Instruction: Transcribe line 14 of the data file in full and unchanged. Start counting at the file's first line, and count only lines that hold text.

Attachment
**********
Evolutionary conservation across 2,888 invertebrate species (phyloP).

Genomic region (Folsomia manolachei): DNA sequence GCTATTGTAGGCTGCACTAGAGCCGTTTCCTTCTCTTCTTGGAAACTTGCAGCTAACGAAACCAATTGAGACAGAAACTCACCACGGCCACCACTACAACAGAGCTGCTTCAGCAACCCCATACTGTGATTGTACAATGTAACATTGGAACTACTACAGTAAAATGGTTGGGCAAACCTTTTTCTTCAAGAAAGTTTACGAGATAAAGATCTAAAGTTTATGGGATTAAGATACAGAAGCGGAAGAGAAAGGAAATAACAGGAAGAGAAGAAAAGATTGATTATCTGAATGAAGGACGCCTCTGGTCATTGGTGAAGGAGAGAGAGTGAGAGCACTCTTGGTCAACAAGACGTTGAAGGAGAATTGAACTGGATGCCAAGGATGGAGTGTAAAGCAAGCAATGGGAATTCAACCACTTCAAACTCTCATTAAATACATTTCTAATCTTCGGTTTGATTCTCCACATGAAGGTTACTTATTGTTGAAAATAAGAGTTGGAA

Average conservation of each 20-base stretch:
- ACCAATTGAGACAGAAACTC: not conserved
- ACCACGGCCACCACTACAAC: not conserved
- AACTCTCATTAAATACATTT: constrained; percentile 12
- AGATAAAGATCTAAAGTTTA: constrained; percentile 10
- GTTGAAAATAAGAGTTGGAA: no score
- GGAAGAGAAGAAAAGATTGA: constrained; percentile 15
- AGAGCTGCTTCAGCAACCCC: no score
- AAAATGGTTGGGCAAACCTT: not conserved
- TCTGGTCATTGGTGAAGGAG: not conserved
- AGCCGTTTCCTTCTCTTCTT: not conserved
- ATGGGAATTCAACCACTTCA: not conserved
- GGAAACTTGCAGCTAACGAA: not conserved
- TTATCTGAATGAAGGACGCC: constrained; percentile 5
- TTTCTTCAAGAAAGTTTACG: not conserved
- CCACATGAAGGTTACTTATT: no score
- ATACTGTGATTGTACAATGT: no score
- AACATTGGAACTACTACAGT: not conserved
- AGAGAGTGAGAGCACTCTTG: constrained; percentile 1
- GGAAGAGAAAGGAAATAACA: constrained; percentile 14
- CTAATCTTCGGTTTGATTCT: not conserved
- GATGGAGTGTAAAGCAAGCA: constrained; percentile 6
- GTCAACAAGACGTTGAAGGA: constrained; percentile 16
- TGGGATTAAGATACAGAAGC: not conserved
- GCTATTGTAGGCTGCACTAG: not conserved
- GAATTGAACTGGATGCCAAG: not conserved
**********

- ATGGGAATTCAACCACTTCA: not conserved